Free E-mail Subscription  

Receive the latest Waynedale News by e-mail every issue!
* Means Required Field

First Name *

Last Name

Email *

Phone Number
(Cell Phone Texts)

Zip-Code *

   

WAYNEDALE WOODS AND WATERS

Details
Text Size:

OPENINGS AVAILABLE IN ENVIRONMENTAL EDUCATION PROGRAM

Become an Indiana Master Naturalist. Openings are still available for anyone interested in registering for the Indiana Master Naturalist Program in April 2005. The mission is: To bring together natural resource specialists with adult learners, to foster an understanding of Indiana's plants, water, soils and wildlife and promote volunteer service in local communities.

The program will be hosted locally by Purdue University Extension and Fox Island Alliance. Indiana Michigan Power and Wood-Land-Lakes are co-sponsors. To become a certified Indiana Master Naturalist, participants must attend at least seven of the eight class sessions and volunteer an equal number of hours to help educate the community about nature, and help promote, plan, maintain and install natural areas.

The program will begin on April 2 and run through April 30. Class size is limited and on a first-come first-served basis. The registration deadline is March 1. Visit the Allen County Extension office at 4001 Crescent Ave. (on the IPFW campus) for a registration form, or call 260-481-6826 (option 3) for more information. You can also go to www.wood-land-lakes.org to download the program and registration.

4001 Crescent Avenue Fort Wayne, IN 46815-4590

(260) 481-6826 FAX: (260) 481-6439 TDD - 711

Purdue University, Indiana Counties and U.S. Department of Agriculture Cooperating

Allen County Extension Office, Kathy Dew This email address is being protected from spambots. You need JavaScript enabled to view it.

 

DNR launches C52 Raptor Fund

Fund will aid eagles, hawks and owls at education center. In January 1989, bald eagle C52 arrived at Patoka Reservoir. A genetic wing abnormality prevented his release as a part of Indiana's bald eagle restoration program. Since then, he's been a living interpretive tool, allowing DNR staff to tell our bald eagle restoration story to more than 50,000 people around the state.

Last October the bird injured his left foot. C52 required tests, medications, surgery and a 9-day recovery at the office of Dr. Sam Vaughn, a Louisville veterinarian who specializes in raptor care. For several days, the bird's condition was critical. C52 is now recovering back home at Patoka Lake's visitor center. However, even with considerable discounts from veterinarians, the eagle's medical costs have reached several thousand dollars. He also requires continuing care. Even after the bird is fully recovered, regular checkups will be needed.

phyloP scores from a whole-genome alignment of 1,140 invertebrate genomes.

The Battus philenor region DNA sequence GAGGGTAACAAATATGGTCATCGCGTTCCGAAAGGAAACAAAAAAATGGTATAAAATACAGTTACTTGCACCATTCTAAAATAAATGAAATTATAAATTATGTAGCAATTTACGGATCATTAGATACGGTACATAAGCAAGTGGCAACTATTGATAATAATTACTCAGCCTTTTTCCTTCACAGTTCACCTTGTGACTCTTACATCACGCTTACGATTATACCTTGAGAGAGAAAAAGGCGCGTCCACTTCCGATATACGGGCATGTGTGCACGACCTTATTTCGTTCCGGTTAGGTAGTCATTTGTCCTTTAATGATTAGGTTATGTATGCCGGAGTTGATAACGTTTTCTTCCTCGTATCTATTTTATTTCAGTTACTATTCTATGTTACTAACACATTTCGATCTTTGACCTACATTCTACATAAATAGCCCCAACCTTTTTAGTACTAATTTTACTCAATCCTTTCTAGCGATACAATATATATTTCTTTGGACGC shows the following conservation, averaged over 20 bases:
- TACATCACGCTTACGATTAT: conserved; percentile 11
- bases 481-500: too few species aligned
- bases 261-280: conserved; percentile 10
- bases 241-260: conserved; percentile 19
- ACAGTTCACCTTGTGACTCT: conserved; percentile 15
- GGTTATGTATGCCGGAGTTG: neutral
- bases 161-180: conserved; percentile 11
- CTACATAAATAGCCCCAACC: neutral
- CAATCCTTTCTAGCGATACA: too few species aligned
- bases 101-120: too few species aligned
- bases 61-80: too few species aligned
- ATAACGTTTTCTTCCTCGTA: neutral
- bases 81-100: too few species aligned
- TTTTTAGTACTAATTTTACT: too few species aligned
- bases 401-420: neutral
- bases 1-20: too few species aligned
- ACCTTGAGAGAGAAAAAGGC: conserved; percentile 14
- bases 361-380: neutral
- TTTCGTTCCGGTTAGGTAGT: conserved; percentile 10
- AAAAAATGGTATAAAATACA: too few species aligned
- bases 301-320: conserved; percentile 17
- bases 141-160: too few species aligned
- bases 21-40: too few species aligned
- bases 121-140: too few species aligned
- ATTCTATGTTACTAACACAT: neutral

To help pay the costs of its medical care, the DNR has established a fund through the Indiana Natural Resources Foundation to help provide long-term care for C52 and other permanently injured birds of prey used in interpretive programming at Patoka Lake.

"Wild animals are best seen in the wild, but these birds serve a purpose," said DNR Chief Interpretive Naturalist Ginger Murphy. "The birds allow Hoosiers to see behavior, learn about habits and habitat needs, and better understand the role of birds of prey in an ecosystem. It is quite a memorable experience to be eye-to-eye with a bald eagle for the first time". "We hope the birds will encourage people to discover wild places and see these birds and other wildlife in their natural setting. This fund will help us keep these birds healthy."

Contributions may be sent to Patoka Lake Raptor Care, 3084 North Dillard Road, Birdseye, IN 47513.

 

Forest wildlife conference

The Indiana Department of Natural Resources is co-sponsoring a forest and wildlife management conference March 3 to March 5 in Indianapolis.

The three-day Managing Wildlife for Sustainable Forests: Managing Forests for Sustainable Wildlife conference will examine Indiana forest and wildlife trends and issues.

Top forestry and wildlife researchers will outline relationships between forests and wildlife populations during Thursday and Friday sessions. These sessions are geared toward wildlife biologists, foresters, and other natural resource professionals, but anyone is welcome to attend.

The Saturday morning session, designed with private landowners and citizen conservationists in mind, covers ruffed grouse and woodcock management, making money with trees, hunting leases and landowner liability, getting financial help, and much more.

The early registration fee is $65. The early student fee is $25. And the Saturday-only fee is $10. Early registration deadline is February 15th.

Conference planning partners: Purdue University Department of Forestry and Natural Resources, Indiana Farm Bureau, The Nature Conservancy, Indiana University School of Public and Environmental Affairs, Indiana Society of American Foresters, Indiana Chapter of the Wildlife Society, Hoosier National Forest, Indiana Hardwood Lumberman's Association, Indiana Fish and

Wildlife Advisory Council and The Indiana Department of Natural Resources.

Conference brochure and registration form: http://www.in.gov/dnr/fishwild/conference.htm

Or, contact DNR wildlife biologist Dean Zimmerman at 765-567-2152.

Share
The Waynedale News Staff
About This Author
Our in-house staff members work with community members and our local writers to find, write and edit the latest and most interesting news worthy stories. This is your community newspaper, we are always looking for local stories that interest you.
read more...